Some studies measured that new mothers lose up to 50% of scalp hair overall and up to 400 hairs daily during the postpartum period.

Yes it's normal, yes it's temporary. Nevertheless, it's alarming to many new moms. Here are some natural ingredients and nutrients to add to your diet, topical products to try, and lifestyle changes you can make, both before and after the baby arrives. These can help minimize your postpartum hair loss and support faster, healthier hair regrowth.

How to Support Postpartum Hair Growth

There are typically two main goals new mothers establish when it comes to postpartum hair care: 1. minimize fallout and 2. speed up growth. A strange and somewhat silly side effect of hair regrowth is the growth of "baby bangs". Think micro-bangs that grow straight up as your hormones re-stabilize. This is certainly a good sign of new hair growth, but unless you pack a load of bobby pins and hair spray in the diaper bag, it can be hard to manage. Keep in mind that mothers who are breastfeeding should take extra caution and speak to their doctor before adding a new vitamin or supplement to their diet.

Here are some things you can do to avoid hair loss and speed up healthy hair growth:

  1. Try biotin & collagen: Biotin is widely regarded as the hair vitamin, but don't think you have to use it exclusively. When it comes to growing a long and luscious mane, biotin and collagen together are a powerhouse. Biotin, a water-soluble form of vitamin B, and collagen, the most abundant protein in your scalp and skin, can help promote healthy nail and hair growth. Both of these support the production of keratin, the protein component of your hair follicles. Biotin can be found naturally in many foods, whereas collagen is harder to come by through diet alone (read The Biotin Bible to learn about getting more through your diet). Now, not all biotin & collagen treatments are the same. In order to reap the Rapunzel-like benefits of these two ingredients, they need to be taken orally via a high-quality supplement, not applied topically. While certain specialty hair masks may make your hair silky smooth, these ingredients can't penetrate the scalp to work their magic.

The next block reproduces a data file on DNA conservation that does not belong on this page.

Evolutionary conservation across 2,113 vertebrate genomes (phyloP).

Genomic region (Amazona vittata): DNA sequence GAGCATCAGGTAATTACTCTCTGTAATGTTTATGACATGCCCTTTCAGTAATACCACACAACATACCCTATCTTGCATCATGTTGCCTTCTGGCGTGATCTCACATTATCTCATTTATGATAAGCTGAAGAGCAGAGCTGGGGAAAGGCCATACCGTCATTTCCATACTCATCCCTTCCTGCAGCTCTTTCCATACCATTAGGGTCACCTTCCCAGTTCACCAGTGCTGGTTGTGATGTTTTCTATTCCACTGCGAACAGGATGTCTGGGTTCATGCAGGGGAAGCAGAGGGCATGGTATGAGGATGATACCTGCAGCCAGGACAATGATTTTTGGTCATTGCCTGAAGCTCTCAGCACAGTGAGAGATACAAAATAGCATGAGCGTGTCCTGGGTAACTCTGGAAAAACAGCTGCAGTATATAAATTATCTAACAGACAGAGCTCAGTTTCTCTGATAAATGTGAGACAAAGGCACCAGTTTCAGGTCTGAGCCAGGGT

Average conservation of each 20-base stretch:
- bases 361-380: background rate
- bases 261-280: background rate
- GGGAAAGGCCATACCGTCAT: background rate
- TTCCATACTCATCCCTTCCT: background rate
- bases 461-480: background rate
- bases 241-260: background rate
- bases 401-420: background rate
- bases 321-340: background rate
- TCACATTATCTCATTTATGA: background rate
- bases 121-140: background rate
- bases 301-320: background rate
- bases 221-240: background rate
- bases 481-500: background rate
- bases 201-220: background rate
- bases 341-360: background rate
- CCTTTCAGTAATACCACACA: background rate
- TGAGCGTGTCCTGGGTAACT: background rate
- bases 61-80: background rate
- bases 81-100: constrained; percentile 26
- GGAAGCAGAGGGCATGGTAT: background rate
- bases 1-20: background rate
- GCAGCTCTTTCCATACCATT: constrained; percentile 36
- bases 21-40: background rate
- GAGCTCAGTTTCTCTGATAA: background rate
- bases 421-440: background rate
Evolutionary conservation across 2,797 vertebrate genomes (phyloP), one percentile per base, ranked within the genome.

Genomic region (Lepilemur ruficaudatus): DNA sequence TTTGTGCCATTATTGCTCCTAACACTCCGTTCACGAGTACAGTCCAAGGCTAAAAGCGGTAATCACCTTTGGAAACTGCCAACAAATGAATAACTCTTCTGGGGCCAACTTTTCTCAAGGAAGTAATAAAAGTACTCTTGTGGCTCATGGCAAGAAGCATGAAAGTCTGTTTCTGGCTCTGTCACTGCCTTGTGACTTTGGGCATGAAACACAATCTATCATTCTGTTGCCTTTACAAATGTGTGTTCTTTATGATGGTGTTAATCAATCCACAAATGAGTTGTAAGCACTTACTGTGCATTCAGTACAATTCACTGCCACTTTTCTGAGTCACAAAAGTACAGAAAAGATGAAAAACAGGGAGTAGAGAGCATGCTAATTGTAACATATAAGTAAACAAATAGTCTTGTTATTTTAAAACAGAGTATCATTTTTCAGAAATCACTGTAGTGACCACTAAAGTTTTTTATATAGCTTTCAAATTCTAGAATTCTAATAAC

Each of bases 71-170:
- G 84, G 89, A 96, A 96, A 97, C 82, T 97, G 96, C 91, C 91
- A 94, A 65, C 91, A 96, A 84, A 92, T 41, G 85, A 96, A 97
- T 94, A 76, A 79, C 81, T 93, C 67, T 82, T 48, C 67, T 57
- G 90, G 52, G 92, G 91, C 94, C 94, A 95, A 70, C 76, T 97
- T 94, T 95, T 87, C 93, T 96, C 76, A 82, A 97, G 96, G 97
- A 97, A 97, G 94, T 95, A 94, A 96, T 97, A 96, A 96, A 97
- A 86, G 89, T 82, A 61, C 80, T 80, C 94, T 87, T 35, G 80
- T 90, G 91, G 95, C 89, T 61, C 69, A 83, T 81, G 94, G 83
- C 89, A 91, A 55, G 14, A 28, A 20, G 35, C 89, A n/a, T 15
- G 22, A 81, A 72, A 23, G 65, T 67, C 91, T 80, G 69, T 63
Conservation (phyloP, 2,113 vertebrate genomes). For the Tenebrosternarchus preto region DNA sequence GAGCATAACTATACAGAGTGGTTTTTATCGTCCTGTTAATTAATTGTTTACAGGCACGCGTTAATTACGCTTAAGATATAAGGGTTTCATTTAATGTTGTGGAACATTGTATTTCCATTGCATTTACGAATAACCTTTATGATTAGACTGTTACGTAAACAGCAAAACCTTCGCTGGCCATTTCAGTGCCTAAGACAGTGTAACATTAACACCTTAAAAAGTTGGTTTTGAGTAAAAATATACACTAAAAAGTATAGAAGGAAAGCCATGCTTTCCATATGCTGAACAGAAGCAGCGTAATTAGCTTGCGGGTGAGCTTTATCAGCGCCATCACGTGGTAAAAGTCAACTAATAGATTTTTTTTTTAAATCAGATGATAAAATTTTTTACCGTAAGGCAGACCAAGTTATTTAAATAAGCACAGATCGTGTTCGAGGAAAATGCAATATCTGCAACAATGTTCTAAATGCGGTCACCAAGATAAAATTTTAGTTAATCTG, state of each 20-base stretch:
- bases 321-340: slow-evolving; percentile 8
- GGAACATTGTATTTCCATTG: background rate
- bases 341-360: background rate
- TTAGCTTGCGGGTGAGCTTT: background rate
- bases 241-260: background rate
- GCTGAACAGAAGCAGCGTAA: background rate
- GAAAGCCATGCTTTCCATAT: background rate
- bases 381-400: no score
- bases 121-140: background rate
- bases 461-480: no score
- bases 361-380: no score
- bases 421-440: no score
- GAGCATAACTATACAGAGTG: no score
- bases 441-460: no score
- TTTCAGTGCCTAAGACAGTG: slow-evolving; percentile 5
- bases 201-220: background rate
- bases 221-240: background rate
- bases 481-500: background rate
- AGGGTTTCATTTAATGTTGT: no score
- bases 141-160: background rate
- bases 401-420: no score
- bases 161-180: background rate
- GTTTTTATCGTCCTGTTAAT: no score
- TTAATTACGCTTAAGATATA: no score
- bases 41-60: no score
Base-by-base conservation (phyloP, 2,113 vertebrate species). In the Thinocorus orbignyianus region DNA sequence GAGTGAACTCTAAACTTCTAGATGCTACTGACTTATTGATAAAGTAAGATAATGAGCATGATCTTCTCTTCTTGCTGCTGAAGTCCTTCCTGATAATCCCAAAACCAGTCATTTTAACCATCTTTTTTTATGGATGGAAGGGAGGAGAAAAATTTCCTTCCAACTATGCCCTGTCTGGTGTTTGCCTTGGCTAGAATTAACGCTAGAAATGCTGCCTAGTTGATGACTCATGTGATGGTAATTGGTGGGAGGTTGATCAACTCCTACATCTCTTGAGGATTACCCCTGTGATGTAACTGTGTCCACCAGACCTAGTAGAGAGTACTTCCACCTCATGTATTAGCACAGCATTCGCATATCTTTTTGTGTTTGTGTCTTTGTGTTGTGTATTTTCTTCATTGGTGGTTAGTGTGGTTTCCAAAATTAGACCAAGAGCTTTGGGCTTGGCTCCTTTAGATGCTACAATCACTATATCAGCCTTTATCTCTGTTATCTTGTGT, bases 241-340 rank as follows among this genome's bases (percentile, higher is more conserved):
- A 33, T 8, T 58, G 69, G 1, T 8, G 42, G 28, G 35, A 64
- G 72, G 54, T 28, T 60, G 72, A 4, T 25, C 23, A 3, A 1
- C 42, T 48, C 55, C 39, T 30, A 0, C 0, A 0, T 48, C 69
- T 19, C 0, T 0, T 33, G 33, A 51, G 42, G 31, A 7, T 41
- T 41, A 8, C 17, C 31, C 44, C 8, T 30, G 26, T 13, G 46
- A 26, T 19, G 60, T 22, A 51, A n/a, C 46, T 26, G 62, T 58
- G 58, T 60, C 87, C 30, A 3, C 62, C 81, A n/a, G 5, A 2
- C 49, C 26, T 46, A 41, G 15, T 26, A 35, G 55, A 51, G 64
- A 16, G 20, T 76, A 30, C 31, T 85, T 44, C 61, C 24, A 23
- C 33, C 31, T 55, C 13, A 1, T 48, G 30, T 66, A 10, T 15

2. Use gentle, nourishing hair products: Harsh shampoos and conditioners can strip your hair of vitamins and nutrients needed to keep it silky and strong, while simultaneously coating it in a plastic/wax substance. That shine is only "skin" deep! Instead, use a natural and gentle wash + hydrate combo that uses ingredients like peppermint oil, humectants, and other botanicals and vitamins to wash your hair without stripping it. Your doctor or dermatologist can likely recommend a safe and effective hair loss shampoo that's backed by science, not just a sneaky marketing term.